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3 Ways to Improve Your Learner Experience

Approximately 69% of L&D professionals say that talent is the number one priority in their organizations. However, recent research by Deloitte Human Capital Trends shows that reinventing careers and learning was rated by executives as the #2 most important business issue.

Josh Bersin, founder and Principal of Bersin by Deloitte, draws the following observation from this issue:

“We are living longer, jobs are changing faster than ever, and automation is impinging on our work lives more every day. If we can’t look things up, learn quickly, and find a way to develop new skills at work, most of us would prefer to change jobs, rather than stay in a company that doesn’t let us reinvent ourselves over time.”

Learner experience – the experience of a person’s learning interactions – is more important than ever. Not focusing on providing a well-optimized learner experience could impact employee retention, which, in turn, can impact your organization’s overall success.

 

Here are three ways you can improve your learner experience with learning technology.

 

1. Accommodate learner needs

Learner needs are constantly evolving. For instance, employees are increasingly becoming more mobile-dependent. An influx of millennials into the workforce means employee knowledge gaps are growing. Similarly, learners face a number of costly distractions at work, and it is believed that the average human attention span has become shorter than that of a goldfish.

Although new technology is partially responsible for the way learner needs have evolved, it can also help to accommodate these needs. Your learning management system should deliver learning content with expedience, efficiency, and effortlessness. This means that it should include features that accommodate mobile learning, microlearning, gamification, offline learning, and so on. If you ignore your learners’ needs within the learner experience, the effectiveness of your L&D programs will suffer.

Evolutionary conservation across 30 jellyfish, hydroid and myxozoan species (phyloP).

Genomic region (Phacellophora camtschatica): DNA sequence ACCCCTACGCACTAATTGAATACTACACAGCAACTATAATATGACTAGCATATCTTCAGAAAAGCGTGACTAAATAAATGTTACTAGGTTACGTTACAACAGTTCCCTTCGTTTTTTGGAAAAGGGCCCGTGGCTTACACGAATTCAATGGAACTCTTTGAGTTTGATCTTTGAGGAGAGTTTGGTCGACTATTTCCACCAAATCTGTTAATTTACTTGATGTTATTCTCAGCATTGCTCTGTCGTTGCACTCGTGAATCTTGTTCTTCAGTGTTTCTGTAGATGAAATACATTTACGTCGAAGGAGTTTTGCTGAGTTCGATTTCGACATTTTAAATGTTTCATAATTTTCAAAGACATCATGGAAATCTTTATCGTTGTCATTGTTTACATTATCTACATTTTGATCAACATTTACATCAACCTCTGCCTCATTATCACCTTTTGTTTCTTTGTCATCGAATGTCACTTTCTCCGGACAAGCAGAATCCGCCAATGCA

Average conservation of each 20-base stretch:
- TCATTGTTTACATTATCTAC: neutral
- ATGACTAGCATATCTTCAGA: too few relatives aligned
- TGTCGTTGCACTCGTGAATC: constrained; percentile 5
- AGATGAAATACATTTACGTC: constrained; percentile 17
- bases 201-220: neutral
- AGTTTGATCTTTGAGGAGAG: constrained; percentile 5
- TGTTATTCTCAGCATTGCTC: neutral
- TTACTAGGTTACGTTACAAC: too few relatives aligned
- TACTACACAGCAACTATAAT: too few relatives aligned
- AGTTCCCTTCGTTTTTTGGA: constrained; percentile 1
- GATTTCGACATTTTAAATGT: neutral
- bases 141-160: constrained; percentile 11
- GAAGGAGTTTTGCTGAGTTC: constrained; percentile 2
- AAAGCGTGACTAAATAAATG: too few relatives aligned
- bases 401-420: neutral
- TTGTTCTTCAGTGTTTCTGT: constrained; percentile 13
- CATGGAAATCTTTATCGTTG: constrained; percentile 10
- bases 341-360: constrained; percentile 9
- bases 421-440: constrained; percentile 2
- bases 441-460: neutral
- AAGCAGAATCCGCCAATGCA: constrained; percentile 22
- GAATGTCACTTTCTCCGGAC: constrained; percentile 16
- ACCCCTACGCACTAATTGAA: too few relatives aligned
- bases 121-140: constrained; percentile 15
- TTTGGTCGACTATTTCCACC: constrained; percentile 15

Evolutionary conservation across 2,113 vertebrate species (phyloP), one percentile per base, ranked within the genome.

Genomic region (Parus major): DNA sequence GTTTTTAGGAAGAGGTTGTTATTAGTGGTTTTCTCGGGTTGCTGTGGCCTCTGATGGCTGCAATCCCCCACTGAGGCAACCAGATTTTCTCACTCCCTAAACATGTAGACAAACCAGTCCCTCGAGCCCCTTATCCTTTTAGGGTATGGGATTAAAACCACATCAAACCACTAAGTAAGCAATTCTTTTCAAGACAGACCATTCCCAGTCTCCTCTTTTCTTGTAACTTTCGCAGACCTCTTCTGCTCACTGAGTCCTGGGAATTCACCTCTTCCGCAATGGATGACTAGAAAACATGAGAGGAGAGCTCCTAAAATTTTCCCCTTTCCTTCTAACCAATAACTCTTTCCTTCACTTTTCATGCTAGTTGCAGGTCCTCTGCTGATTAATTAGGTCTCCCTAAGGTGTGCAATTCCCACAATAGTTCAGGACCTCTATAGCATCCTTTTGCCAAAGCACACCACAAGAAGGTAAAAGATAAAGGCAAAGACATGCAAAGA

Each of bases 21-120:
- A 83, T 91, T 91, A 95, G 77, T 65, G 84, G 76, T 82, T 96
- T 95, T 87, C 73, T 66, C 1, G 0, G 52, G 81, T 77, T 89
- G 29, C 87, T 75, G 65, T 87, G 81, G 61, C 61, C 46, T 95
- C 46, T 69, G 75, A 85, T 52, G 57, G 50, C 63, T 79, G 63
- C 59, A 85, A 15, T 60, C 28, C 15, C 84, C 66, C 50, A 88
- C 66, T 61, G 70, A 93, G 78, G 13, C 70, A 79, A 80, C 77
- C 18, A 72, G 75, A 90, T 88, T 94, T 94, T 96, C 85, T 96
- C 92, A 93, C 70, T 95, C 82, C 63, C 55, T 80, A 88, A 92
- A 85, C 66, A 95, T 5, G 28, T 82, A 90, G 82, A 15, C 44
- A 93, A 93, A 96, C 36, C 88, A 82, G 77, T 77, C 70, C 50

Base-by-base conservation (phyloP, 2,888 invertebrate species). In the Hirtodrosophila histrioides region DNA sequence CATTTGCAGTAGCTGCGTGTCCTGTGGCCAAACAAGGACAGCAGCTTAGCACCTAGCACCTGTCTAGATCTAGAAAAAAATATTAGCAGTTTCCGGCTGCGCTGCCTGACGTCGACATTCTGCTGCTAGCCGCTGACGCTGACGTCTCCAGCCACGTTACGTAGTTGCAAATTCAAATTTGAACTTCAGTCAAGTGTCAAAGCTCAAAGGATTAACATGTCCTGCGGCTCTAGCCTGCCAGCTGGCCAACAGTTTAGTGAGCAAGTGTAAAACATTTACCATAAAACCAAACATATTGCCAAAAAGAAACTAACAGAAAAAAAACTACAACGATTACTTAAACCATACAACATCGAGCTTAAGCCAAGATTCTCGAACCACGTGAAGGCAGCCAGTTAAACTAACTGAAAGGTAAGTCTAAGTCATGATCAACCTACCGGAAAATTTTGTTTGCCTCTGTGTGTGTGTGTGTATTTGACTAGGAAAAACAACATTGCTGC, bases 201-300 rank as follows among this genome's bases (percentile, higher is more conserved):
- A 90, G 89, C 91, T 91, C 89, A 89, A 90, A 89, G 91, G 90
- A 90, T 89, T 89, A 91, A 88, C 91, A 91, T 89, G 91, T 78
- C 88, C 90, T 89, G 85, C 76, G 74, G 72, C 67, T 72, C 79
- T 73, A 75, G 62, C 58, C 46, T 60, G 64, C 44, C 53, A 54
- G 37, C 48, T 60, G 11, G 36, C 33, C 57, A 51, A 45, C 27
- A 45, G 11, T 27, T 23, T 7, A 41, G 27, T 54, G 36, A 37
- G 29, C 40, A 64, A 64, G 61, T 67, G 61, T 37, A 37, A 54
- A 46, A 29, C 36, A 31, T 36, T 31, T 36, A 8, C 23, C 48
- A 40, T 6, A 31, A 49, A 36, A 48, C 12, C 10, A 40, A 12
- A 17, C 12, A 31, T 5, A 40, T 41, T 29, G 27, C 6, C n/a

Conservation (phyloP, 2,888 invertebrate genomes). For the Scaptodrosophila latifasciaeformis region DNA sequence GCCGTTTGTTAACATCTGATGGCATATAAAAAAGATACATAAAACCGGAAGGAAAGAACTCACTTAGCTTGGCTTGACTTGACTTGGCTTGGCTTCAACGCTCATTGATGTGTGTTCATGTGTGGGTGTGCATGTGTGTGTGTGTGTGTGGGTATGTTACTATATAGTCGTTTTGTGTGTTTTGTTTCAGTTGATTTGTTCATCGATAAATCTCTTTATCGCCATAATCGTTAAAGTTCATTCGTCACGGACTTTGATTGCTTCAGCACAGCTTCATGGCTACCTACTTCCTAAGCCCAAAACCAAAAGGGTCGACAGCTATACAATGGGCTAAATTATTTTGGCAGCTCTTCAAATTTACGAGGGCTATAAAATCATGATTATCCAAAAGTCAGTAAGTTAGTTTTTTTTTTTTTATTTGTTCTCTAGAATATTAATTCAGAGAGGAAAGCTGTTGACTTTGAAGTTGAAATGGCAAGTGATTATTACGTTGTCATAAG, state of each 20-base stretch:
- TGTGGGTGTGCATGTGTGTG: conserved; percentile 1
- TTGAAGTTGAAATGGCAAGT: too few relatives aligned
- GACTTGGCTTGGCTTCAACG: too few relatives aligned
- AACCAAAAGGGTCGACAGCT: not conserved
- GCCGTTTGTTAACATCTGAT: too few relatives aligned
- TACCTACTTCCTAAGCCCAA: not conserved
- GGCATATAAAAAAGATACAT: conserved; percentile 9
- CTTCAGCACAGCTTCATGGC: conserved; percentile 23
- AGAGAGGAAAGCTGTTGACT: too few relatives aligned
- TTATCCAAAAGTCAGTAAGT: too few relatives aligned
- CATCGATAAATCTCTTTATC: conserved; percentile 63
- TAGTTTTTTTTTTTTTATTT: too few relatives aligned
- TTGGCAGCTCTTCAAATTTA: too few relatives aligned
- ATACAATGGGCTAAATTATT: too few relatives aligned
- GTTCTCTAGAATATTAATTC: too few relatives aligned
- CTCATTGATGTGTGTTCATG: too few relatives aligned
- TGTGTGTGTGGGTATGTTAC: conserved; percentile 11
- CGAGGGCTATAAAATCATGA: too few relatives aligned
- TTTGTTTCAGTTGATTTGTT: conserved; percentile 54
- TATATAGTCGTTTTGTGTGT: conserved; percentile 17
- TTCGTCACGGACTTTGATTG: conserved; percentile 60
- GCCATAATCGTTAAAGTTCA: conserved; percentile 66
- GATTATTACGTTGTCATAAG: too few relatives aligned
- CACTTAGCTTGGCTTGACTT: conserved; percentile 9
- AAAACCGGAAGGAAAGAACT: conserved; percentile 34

2. Tailor the learner experience with personalization

A large reason why online corporate training is ineffective is because it’s irrelevant to what learners want (and need) to learn in order to progress in their career or advance their skills in a particular role. Another way to improve the learner experience is to ensure that learning is tailored for each individual learner’s specific skills and competencies.

Fortunately, learning technology allows organizations to leverage learner data to generate insights that can fuel learning personalization. Personalization has proven to be effective – recent data by Brandon Hall Group shows 93% of companies agree that personalized learning helps employees reach their goals more efficiently.

Get started with learning personalization by investing in the right technology, establishing a competency framework, and tagging your learning content so it’s organized for personalization purposes.

 

3. Don’t underestimate the importance of user experience

User experience (UX) is closely related to learner experience – if UX is the overall experience of a person using a machine (e.g., a computer application), then learner experience is the overall experience of a person and their learning interactions (formal, informal, and experiential).

Brandon Hall Group’s Learning Technology 2017 survey found that 51% of respondents cited a “poor user experience” as a barrier to satisfaction with their learning technology, proving that many organizations understand that their current learning technology simply is not conducive to effective learning.

When it comes to learner experience, great eLearning content is essential, but it’s only the start – invest in learning technology that will allow you to provide a great experience so learners are motivated to learn and more engaged with your training programs.

 

Did you know that OpenSesame integrates with the Docebo LMS? Start your 14-day free trial today and start improving your learner experience!

 

 


Victoria Hoffman is a Content Specialist at Docebo. She is a graduate of University of Toronto’s Semiotics & Communication Theory Program and has 5+ years of experience in digital marketing. She enjoys writing and is always looking for a good book recommendation.